Stuart Gentle Publisher at Onrec

Why being ‘busy’ isn’t a badge of honour

By Kathryn Barnes, EMEA Counsel, Globalization Partners

Looking back on the past 12 months, it’s incredible how much has changed in such a short period of time. While the world has come a long way in the battle against COVID-19, it’s increasingly clear that many of the things we took for granted less than a year ago aren’t going back to the way they were any time soon, if ever.

One of those things is traditional office-based working. Organisations across the UK have spent the last nine months perfecting their approach to home working, and for many it’s proved a very pleasant surprise. Not only have concerns about productivity and accountability failed to materialise, but it’s also produced a wealth of benefits such as improved work/life balance and higher levels of employee satisfaction.

However, a future dominated by remote or hybrid working does not eradicate the historical shortcomings of office life overnight. In particular, the emphasis placed on the notion of being constantly ‘busy’ remains a major source of stress for millions of employees everywhere. Remote working may have addressed some negative aspects of office working, such as long commutes and workplace politics, but being overworked still remains a foundational pillar of working culture wherever you turn, which is a big concern.

There’s strong evidence supporting the need for change too. According to Institute for Fiscal Studies analysis of the Understanding Society study, mental health has worsened substantially (by 8.1 percent on average) as a result of the pandemic. What’s more, new research shows the number of people applying to be signed off work for mental health reasons has jumped 6 percent during lockdown.

UK employers have a legal obligation to protect employees’ mental health

From an employer’s perspective, the mental health of employees isn’t an optional extra or a ‘nice to have’, it’s a legal requirement. Both the 2010 Equality Act and the 1992 Health and Safety at Work Regulations state that employers have a duty of care for employees' health, safety, and wellbeing whilst at work, including mental health.

Despite this, many employers take a very lacklustre approach to monitoring the mental health of their employees. Some, don’t do it at all. As the light at the end of the tunnel begins to appear in the fight against COVID, there’s never been a better time to revisit this issue and start putting effective policies in place that will make a genuine difference going forward.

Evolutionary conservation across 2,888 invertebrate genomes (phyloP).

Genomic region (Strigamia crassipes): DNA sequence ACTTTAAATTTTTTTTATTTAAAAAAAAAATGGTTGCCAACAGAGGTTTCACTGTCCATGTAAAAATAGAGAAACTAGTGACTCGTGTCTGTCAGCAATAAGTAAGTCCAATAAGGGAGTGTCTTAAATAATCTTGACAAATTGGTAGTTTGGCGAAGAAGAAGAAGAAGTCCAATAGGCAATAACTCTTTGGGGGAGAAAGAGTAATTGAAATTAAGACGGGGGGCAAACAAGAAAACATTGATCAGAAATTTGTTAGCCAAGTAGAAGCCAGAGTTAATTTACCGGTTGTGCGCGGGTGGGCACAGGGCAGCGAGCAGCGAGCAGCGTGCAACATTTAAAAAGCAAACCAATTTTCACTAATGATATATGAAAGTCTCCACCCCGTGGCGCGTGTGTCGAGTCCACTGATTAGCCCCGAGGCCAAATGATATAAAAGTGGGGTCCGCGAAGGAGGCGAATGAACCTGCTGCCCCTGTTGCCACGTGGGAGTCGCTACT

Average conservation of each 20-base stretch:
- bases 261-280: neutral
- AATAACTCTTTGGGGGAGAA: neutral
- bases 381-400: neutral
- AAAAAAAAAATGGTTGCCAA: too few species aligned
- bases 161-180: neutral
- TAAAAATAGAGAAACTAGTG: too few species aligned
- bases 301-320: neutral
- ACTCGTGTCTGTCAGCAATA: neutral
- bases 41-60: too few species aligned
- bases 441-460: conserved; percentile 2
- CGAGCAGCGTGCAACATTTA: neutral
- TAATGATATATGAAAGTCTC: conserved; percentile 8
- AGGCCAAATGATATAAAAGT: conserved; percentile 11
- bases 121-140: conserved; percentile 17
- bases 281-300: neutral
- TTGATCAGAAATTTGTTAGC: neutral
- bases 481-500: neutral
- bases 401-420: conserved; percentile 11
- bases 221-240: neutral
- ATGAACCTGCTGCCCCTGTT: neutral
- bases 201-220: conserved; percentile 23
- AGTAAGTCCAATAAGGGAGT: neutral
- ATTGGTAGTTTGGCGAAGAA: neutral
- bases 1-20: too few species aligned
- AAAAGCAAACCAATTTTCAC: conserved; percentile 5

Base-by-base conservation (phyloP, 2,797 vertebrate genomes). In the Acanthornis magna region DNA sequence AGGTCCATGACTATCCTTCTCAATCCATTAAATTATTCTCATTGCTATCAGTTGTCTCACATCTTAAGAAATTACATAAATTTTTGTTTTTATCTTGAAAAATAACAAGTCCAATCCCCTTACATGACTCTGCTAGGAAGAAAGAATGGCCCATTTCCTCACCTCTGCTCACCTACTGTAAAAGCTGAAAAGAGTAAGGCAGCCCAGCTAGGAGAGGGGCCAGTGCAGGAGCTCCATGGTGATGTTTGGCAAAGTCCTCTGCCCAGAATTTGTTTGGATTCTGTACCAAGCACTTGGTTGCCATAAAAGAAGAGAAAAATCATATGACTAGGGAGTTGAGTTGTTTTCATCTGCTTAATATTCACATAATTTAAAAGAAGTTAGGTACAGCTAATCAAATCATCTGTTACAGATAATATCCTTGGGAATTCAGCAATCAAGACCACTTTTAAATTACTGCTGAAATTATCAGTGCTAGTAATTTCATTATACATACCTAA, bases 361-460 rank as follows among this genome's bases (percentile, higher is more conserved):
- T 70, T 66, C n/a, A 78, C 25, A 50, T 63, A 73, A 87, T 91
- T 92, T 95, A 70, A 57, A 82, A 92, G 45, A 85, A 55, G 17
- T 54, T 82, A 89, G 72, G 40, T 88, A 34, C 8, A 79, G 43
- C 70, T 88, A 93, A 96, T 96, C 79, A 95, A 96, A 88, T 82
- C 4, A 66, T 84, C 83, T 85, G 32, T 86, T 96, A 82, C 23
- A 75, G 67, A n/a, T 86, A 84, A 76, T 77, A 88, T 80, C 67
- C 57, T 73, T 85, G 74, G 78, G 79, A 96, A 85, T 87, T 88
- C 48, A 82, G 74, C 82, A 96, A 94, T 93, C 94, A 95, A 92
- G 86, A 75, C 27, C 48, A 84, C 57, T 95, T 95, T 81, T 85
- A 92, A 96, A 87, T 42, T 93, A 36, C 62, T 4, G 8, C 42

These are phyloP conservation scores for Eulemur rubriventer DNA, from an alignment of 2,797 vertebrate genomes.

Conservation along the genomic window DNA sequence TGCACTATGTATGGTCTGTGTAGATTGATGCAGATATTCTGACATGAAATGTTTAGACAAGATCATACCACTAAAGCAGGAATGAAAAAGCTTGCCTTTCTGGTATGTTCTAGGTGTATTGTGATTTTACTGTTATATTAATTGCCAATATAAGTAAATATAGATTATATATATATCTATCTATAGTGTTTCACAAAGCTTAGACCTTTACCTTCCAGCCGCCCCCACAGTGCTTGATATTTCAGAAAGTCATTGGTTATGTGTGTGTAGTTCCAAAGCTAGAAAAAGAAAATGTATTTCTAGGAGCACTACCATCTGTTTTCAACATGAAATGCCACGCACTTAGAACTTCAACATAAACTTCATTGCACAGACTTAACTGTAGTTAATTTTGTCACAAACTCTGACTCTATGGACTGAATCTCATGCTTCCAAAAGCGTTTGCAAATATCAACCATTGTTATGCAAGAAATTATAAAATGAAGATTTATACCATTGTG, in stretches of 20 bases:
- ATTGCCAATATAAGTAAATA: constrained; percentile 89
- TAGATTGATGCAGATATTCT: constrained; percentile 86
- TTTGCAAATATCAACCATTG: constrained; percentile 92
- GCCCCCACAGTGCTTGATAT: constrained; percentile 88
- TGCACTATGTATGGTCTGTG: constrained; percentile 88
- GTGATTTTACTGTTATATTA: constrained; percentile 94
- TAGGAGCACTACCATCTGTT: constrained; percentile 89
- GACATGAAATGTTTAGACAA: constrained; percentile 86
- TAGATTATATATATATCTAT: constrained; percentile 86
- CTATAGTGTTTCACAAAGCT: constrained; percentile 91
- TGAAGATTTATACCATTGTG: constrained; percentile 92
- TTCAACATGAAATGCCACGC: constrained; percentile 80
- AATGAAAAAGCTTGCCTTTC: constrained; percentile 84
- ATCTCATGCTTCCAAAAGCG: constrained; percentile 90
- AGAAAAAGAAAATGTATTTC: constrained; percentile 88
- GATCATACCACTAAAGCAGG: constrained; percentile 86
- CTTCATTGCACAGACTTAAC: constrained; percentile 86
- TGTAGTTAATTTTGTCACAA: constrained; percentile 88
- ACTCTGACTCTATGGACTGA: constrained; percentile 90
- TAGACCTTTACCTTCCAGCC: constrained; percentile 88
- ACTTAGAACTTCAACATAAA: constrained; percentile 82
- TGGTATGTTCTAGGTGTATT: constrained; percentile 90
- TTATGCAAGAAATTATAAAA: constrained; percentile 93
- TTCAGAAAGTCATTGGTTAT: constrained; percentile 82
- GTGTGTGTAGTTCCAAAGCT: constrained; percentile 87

The roots of change are taking hold, but more needs to be done

The good news is that things are starting to change. However, while it’s promising to see more companies training up health and wellbeing champions, plenty more work still needs to be done. For example, rather than leaving employees to their own devices at home for weeks on end, businesses need to schedule regular check-ins via video conference or phone to help keep them feeling connected. Not only does this increase productivity, it’s also proven to help reduce feelings of isolation and loneliness that can otherwise develop.

Employers should also be encouraging employees to take regular periods of annual leave, rather than stacking it all up to use ‘when this is all over’.  Doing so will help prevent a huge influx of holiday requests at the same time, as well as burnout throughout the workforce.

Performance reviews must account for the realities of the current situation

On a more formal level, quarterly/annual performance reviews can be nerve-wracking for employees at the best of times, but this has been taken to a whole new level during the pandemic. Many employees have been forced to take on additional child care duties including homeschooling, as well as caring for sick or self-isolating family members, all in addition to performing their work duties from home. This will undoubtedly have an impact on performance, which must be taken into account when reviews come around. As part of this, it’s vital that employers create an open dialogue with their workforces to ensure expectations are properly aligned with individual employees’ actual capabilities at any given time.

The last 12 months have delivered challenges on an unprecedented scale, forcing organisations and businesses all over the world to fundamentally change the way they operate in order to survive. However, while many of these changes have been more positive than originally anticipated, ultimate success rides on an employers’ ability to finally abandon the notion that simply being busy is some kind of badge of honour. Instead, those who can objectively look at their workforce at any given time and effectively match resourcing with workloads will not only improve productivity and morale amongst existing employees, they will also be ideally positioned to attract the best new talent in the future.


Kathryn Barnes, EMEA Counsel Europe
Kathryn has worked in the legal field for over 18 years. Since being called to the Bar of England and Wales in 2010 after successful completion of her legal studies, Kathryn started to practice in Employment Law. During practice, Kathryn has represented Employers and Employees in Employment Law matters in many different settings and understands the challenge supporting a workforce can bring for any business. Kathryn has worked within International Employment Law and HR for over 10 years, finding the excitement and diversity of International Employment Law not only a thrill but a welcome challenge.

Based in the UK, Kathryn is the EMEA Counsel for Globalization Partners. Kathryn deals with all legal matters pertaining to Employment Law within the EMEA regions in the support she provides to the company’s ever - expanding HR Specialists and Operations teams. Kathryn’s diverse and substantial background in EMEA Employment Law and business, allows her to close out complex issues in a short space of time.